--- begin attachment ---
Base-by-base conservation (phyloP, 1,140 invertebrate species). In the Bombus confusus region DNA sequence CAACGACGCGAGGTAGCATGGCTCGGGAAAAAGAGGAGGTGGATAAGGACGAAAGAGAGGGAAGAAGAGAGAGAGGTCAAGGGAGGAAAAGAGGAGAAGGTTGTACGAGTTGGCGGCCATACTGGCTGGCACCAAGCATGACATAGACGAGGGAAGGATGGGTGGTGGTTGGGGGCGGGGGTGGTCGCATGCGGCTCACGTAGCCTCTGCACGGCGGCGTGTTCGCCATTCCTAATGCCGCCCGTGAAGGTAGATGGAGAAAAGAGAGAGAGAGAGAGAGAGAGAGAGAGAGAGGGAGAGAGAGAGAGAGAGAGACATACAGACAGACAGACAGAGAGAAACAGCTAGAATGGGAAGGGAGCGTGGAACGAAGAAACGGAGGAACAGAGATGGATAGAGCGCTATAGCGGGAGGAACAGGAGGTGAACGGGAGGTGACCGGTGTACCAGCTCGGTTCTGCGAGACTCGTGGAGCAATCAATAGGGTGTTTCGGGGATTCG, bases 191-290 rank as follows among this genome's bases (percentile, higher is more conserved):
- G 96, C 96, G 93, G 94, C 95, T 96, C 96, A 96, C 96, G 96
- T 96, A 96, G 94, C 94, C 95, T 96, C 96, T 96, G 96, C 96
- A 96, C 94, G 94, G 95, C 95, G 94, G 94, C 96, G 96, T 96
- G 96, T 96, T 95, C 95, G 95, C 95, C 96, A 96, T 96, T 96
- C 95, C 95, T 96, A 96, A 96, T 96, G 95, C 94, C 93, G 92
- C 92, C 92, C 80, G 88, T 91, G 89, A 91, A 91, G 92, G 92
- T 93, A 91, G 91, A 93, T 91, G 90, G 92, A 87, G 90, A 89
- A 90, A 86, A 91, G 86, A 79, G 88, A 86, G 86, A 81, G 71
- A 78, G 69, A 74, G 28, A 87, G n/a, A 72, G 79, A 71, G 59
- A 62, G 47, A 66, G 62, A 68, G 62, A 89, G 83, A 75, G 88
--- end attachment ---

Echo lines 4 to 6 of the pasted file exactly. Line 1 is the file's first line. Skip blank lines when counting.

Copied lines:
- A 96, C 94, G 94, G 95, C 95, G 94, G 94, C 96, G 96, T 96
- G 96, T 96, T 95, C 95, G 95, C 95, C 96, A 96, T 96, T 96
- C 95, C 95, T 96, A 96, A 96, T 96, G 95, C 94, C 93, G 92